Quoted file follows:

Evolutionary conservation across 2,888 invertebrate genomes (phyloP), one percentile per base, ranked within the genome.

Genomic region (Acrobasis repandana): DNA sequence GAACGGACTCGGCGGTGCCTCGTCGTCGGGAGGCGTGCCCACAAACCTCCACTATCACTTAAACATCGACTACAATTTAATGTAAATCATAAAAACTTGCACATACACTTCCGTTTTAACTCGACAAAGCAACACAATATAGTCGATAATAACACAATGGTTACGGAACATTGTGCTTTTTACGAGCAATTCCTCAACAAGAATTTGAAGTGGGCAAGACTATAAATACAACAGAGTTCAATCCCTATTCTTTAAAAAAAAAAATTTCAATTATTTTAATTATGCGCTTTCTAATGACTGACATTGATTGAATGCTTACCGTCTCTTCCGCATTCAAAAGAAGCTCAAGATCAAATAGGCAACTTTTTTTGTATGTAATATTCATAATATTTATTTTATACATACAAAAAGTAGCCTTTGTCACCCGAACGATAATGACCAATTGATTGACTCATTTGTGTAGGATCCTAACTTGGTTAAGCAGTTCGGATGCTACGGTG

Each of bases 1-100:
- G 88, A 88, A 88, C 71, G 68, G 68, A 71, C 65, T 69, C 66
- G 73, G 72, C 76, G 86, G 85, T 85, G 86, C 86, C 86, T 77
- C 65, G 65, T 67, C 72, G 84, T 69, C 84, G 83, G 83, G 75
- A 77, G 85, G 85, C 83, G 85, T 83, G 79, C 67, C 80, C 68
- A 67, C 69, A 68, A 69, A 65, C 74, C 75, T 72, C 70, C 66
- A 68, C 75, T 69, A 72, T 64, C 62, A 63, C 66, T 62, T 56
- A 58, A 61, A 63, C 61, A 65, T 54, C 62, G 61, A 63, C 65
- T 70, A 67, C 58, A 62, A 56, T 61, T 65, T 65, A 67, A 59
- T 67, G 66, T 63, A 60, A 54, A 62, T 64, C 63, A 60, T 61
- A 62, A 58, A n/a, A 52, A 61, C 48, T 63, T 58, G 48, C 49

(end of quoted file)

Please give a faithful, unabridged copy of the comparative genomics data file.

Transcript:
Evolutionary conservation across 2,888 invertebrate genomes (phyloP), one percentile per base, ranked within the genome.

Genomic region (Acrobasis repandana): DNA sequence GAACGGACTCGGCGGTGCCTCGTCGTCGGGAGGCGTGCCCACAAACCTCCACTATCACTTAAACATCGACTACAATTTAATGTAAATCATAAAAACTTGCACATACACTTCCGTTTTAACTCGACAAAGCAACACAATATAGTCGATAATAACACAATGGTTACGGAACATTGTGCTTTTTACGAGCAATTCCTCAACAAGAATTTGAAGTGGGCAAGACTATAAATACAACAGAGTTCAATCCCTATTCTTTAAAAAAAAAAATTTCAATTATTTTAATTATGCGCTTTCTAATGACTGACATTGATTGAATGCTTACCGTCTCTTCCGCATTCAAAAGAAGCTCAAGATCAAATAGGCAACTTTTTTTGTATGTAATATTCATAATATTTATTTTATACATACAAAAAGTAGCCTTTGTCACCCGAACGATAATGACCAATTGATTGACTCATTTGTGTAGGATCCTAACTTGGTTAAGCAGTTCGGATGCTACGGTG

Each of bases 1-100:
- G 88, A 88, A 88, C 71, G 68, G 68, A 71, C 65, T 69, C 66
- G 73, G 72, C 76, G 86, G 85, T 85, G 86, C 86, C 86, T 77
- C 65, G 65, T 67, C 72, G 84, T 69, C 84, G 83, G 83, G 75
- A 77, G 85, G 85, C 83, G 85, T 83, G 79, C 67, C 80, C 68
- A 67, C 69, A 68, A 69, A 65, C 74, C 75, T 72, C 70, C 66
- A 68, C 75, T 69, A 72, T 64, C 62, A 63, C 66, T 62, T 56
- A 58, A 61, A 63, C 61, A 65, T 54, C 62, G 61, A 63, C 65
- T 70, A 67, C 58, A 62, A 56, T 61, T 65, T 65, A 67, A 59
- T 67, G 66, T 63, A 60, A 54, A 62, T 64, C 63, A 60, T 61
- A 62, A 58, A n/a, A 52, A 61, C 48, T 63, T 58, G 48, C 49